In reality the women have the situation the men are trying to avoid by invoking the Under 23 rule, i.e a de facto World Cup every two years. In this case however the womens game needs the regular exposure, unlike the men’s game.

  7. archlobster - Aug 9, 2012 at 10:35 PM

    Do you people realize the USA never, EVER has gotten the benefit of the doubt in soccer? This is a rare occurrence. Where are all you conspiracy theorists when goals get stolen from the USMNT in WC2010? Or Frings in 02?

    The USA isn’t a country that gets calls in soccer. Just some butthurt fans that can’t take losing like real men and women.

    And Canada should have been a woman down for a large chunk of the match, what with head stomping and all.

  8. footballer4ever - Aug 9, 2012 at 10:59 PM

    When it comes to Men’s football national team, you are right that we don’t get the calls, when it comes to USWNT, it’s the opposite. The USWNT is the Brazil of women’s soocer while the US men’s team , well, that’s a different story.

  9. rico33rd - Aug 10, 2012 at 9:00 AM

    Let’s just say both US and Canada were a little fortunate in their medal games as either game could have gone the other way. I found it refreshing that there wasn’t the faking and other garbage that has turned me off World Cup and men’s soccer in general.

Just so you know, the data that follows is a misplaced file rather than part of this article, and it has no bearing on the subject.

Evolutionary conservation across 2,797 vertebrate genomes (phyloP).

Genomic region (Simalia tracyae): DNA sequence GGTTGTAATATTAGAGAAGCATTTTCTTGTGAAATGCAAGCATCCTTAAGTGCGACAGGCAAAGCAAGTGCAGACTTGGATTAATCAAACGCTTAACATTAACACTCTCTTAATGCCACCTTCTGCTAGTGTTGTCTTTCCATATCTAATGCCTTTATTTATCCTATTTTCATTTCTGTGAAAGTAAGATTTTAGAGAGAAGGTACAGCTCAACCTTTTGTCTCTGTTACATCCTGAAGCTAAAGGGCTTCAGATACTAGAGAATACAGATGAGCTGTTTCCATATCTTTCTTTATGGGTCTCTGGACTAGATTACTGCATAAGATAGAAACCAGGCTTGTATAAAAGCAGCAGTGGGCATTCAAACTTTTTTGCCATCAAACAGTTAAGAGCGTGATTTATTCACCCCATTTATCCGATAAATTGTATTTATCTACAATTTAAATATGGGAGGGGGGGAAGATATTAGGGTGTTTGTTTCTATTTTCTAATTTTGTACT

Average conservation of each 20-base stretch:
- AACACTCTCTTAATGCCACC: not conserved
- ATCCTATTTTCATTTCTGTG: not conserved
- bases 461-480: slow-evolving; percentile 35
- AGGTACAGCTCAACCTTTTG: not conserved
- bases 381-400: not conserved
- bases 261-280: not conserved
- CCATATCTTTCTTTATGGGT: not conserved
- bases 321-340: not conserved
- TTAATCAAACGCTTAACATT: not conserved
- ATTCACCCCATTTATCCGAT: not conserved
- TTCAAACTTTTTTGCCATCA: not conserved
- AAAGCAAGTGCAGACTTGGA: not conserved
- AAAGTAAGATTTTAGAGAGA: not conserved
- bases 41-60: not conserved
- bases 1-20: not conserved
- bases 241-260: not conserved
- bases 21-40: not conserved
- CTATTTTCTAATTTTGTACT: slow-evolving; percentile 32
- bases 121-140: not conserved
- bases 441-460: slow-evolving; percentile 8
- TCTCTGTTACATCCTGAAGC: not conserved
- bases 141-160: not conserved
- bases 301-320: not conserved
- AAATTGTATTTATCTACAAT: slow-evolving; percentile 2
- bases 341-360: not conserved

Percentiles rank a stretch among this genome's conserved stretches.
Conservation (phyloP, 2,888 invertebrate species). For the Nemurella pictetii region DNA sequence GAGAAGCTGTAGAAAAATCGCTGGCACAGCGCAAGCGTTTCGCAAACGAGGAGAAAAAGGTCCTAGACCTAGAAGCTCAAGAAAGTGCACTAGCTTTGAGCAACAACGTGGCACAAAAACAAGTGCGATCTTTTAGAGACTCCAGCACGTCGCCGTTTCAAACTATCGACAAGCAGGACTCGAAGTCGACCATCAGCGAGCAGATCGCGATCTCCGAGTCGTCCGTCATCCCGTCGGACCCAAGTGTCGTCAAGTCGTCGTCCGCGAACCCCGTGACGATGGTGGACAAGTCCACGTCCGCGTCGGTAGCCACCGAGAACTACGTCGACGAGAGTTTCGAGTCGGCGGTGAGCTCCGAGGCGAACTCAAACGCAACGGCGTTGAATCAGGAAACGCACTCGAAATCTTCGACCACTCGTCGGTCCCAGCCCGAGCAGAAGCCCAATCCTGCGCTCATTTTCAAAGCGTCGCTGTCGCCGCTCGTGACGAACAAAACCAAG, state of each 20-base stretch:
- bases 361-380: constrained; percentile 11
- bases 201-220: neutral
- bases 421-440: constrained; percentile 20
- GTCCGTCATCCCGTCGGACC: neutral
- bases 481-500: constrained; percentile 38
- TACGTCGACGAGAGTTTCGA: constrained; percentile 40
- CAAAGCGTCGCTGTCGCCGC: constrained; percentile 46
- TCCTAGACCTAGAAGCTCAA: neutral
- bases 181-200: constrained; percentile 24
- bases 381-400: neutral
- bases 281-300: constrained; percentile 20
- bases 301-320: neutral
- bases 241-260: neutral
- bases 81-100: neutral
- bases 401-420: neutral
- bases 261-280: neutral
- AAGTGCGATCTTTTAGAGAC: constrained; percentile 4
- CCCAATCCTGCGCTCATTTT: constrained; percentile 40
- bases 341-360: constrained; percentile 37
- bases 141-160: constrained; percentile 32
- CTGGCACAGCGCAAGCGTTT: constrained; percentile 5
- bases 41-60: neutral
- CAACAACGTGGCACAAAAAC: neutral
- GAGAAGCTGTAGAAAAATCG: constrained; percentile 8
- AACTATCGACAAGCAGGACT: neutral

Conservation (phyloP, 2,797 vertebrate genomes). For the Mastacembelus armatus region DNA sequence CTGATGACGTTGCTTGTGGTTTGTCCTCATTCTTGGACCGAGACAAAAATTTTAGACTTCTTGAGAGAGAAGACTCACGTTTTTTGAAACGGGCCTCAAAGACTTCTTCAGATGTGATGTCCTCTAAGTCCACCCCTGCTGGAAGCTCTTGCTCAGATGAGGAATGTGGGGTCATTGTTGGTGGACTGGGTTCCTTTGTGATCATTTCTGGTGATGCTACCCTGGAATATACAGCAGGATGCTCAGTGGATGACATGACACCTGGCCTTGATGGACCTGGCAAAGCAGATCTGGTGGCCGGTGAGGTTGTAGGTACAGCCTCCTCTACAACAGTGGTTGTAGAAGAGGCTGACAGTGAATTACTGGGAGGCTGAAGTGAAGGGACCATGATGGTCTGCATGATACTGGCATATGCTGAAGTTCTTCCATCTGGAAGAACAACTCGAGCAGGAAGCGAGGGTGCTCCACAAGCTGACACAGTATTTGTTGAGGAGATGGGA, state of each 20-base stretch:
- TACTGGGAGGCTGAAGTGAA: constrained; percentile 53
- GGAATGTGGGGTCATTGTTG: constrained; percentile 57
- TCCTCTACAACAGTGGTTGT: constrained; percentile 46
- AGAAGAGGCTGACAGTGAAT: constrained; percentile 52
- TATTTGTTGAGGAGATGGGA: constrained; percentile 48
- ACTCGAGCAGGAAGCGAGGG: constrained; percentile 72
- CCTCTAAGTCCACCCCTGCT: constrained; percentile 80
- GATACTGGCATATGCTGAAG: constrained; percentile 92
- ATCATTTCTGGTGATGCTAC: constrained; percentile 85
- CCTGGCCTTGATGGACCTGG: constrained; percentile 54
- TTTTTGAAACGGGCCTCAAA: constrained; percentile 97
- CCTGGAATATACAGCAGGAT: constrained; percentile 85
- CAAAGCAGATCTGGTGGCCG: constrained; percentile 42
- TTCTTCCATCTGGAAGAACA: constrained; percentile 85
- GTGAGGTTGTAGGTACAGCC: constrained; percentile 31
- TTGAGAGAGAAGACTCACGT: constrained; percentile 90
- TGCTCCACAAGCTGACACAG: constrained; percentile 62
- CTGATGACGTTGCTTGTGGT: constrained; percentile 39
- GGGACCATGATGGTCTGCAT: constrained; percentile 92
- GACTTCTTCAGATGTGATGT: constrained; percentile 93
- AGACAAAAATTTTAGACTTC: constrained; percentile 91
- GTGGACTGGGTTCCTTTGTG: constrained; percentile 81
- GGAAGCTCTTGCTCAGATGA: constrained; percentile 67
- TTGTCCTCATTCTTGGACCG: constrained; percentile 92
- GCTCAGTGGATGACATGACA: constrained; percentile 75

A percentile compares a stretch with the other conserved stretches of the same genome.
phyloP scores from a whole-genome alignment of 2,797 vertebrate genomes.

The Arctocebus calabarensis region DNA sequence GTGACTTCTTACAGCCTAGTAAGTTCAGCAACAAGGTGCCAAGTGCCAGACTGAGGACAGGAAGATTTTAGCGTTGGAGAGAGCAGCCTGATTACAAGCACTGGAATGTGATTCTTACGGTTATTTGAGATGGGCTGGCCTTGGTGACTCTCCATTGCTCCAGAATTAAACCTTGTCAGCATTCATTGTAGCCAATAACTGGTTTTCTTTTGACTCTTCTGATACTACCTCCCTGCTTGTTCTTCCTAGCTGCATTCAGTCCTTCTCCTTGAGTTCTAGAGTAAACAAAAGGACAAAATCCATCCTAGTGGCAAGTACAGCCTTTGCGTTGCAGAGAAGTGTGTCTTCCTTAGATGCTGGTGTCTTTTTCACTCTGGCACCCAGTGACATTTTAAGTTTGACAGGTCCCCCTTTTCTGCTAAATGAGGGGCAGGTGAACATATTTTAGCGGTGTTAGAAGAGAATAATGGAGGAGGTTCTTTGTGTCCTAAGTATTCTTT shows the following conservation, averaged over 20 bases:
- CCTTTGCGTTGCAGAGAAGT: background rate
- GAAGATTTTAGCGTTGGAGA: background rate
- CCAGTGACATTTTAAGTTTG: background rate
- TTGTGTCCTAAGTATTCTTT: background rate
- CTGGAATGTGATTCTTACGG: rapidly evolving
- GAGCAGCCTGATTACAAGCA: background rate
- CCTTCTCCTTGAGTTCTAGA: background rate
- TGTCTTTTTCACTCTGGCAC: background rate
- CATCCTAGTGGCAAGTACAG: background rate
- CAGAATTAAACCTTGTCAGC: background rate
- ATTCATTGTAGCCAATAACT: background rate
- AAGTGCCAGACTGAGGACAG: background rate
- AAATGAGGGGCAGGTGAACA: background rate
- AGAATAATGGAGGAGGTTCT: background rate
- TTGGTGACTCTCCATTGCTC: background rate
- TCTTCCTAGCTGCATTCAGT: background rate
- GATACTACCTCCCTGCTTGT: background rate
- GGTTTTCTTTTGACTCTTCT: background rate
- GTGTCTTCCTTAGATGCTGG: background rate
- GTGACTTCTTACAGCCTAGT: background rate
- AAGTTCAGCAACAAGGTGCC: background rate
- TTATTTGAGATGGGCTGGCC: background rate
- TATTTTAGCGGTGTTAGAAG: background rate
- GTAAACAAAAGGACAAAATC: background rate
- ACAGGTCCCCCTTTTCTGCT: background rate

A great day for North American soccer and time to move on.

  10. boscoesworld - Aug 10, 2012 at 10:06 AM

    I didn’t notice any thuggery or violence in the game yesterday……..hmmm. Is it possible that the wrong team was being blamed for “highly illegal” activities? Those things don’t seem to happen when we play the Frances or Swedish or Japanese. Except for the handball the ref basically swallowed her whistle but for some ticky tacky stuff. There where pulled shirts and all the usual stuff in the box on free kicks but she didn’t call those either way yesterday. Thats all you can hope for from a ref. Consistency. The Canadian folks need to take off the blinders. Calls equal out during the course of the game. You’re team could have certainly been down to 10 for the last 35 minutes.

  11. manchestermiracle - Aug 10, 2012 at 11:59 AM